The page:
Mexico’s Compartamos Eyes 20% Profit Growth, Deals In 2010
MEXICO CITY (Dow Jones)–Mexican microfinance bank Banco Compartamos SA (COMPART.MX) plans to grow its profit 20% this year and is looking for acquisitions in other Latin American countries, top executives said Tuesday.
“In Mexico, we think the best way to grow is organically, but outside of Mexico we are open to and looking for opportunities to acquire a well-managed institution with a focus similar to our own,” said Fernando Alvarez Toca, Compartamos’ chief executive, in an interview.
Alvarez Toca said the company has an internal team looking for acquisitions.
“Colombia, Peru and Brazil are countries that we think have the best environment for an operation like ours, but we aren’t ruling any [country] out,” he said.
Last week, Mexican consumer finance company Financiera Independencia SAB (FINDEP.MX) closed the acquisition of Financiera Finsol in a deal that boosted its domestic microfinance business and gave it a foothold in Brazil.
Microfinance, or the provision of small-scale financial services such as small working-capital loans, savings accounts and insurance policies, has gained popularity worldwide in recent years as a way to combat poverty.
It’s also a very lucrative business, with Compartamos, the largest microfinance lender in Latin America, reporting a whopping 43% return on equity last year.
“Compartamos’ financial structure means we are strongly capitalized and one of the best ways to make use of that capital is through acquisitions,” Alvarez Toca said.
Compartamos reported financial results Tuesday that handily beat management’s full-year 2009 guidance for a 20%-25% increase in net profit and loan growth of more than 20%.
This year, the bank expects to expand its loan portfolio by about MXN1.8 billion, add 310,000 new clients and increase net profit by about 20%, said Patricio Diez de Bonilla, director of treasury and financing.
The bank’s net profit grew 33% on the year to MXN1.49 billion in 2009 thanks to a big increase in lending even though the country suffered its worst recession since the 1995 peso crisis.
The Bank of Mexico expects the economy to grow as much as 4.2% this year, after it contracted 6.5% in 2009.
Compartamos’ total loans increased 33.4% to MXN7.64 billion at the end of December, while the number of active clients rose 30% to 1.5 million.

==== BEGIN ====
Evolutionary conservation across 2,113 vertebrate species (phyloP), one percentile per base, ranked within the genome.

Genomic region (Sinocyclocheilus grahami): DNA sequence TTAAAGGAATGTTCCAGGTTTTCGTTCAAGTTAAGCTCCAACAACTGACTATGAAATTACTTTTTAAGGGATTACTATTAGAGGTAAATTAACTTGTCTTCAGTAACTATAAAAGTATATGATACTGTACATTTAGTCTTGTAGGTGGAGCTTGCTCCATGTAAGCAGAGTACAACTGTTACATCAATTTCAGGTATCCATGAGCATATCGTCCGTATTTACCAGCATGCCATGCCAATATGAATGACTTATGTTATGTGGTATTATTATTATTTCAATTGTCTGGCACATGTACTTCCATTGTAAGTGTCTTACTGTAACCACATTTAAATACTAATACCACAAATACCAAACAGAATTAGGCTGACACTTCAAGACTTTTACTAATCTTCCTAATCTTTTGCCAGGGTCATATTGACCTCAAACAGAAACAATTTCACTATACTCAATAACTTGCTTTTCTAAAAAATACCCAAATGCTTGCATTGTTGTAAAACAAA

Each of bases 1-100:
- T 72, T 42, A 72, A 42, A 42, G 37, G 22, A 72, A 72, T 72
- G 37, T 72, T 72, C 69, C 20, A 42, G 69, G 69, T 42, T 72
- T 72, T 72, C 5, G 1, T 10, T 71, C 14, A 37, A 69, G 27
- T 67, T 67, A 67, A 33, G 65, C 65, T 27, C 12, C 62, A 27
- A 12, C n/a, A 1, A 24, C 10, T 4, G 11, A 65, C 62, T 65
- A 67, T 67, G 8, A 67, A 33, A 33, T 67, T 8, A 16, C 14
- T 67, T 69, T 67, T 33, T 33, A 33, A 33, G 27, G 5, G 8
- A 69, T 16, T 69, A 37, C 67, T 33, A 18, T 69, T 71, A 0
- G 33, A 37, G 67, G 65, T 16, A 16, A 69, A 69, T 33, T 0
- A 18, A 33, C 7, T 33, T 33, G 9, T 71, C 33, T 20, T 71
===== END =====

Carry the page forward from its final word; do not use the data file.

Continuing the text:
Compartamos provides small working-capital loans to low-income individuals and business owners, such as crafts manufacturers and food vendors, whose activities are largely recession-proof.
About three-quarters of loans corresponded to its Credito Mujer product for groups of women.
Riskier home improvement loans represented 13% of total loans last year, up from 8% in 2008, which contributed to a deterioration in asset quality.
Home improvement loans shouldn’t represent more than 15% of the overall loan portfolio in the coming years, said Toca, adding the bank’s focus will continue to be working capital loans.
The bank plans to pilot a savings account with a debit card this year with a view to make the product fully available to its clients during 2011, Alvarez Toca said.
Compartamos was one of 10 banks that received preliminary authorization from the National Banking and Securities Commission last December to offer basic financial services through banking agents, which are third parties like retailers hired by a lender to conduct transactions for their clients.
Compartamos’ clients can already pay their loans at Oxxo convenience stores and Chedraui supermarkets, and the savings account product will also rely on third parties because the bank’s network of 325 offices isn’t able to accept deposits, Alvarez Toca said.
“The first step we want to take is to offer a product for our current clients rather than the general public,” he said.
Creating a retail deposit base will allow Compartamos to diversify its sources of funding, which today depends heavily on development banks like government-run Nafin.
Last year, Compartamos boosted its liquidity by selling MXN1.5 billion in three-year notes.
Alvarez Toca said the bank has the resources to fund its growth this year, but even so will look to make another bond issuance if market conditions permit.
“The amount might be a little less than [last year’s]; the tenure, three years if possible, if we can get more we’ll go for a longer term,” he said.
Compartamos’ O shares fell 0.1% to close at MXN64.99 Tuesday. The shares rose 170% last year, compared to a 43.5% gain for the benchmark IPC stock index.
-By Ken Parks, Dow Jones Newswires; 52-55-5980-5177; firstname.lastname@example.org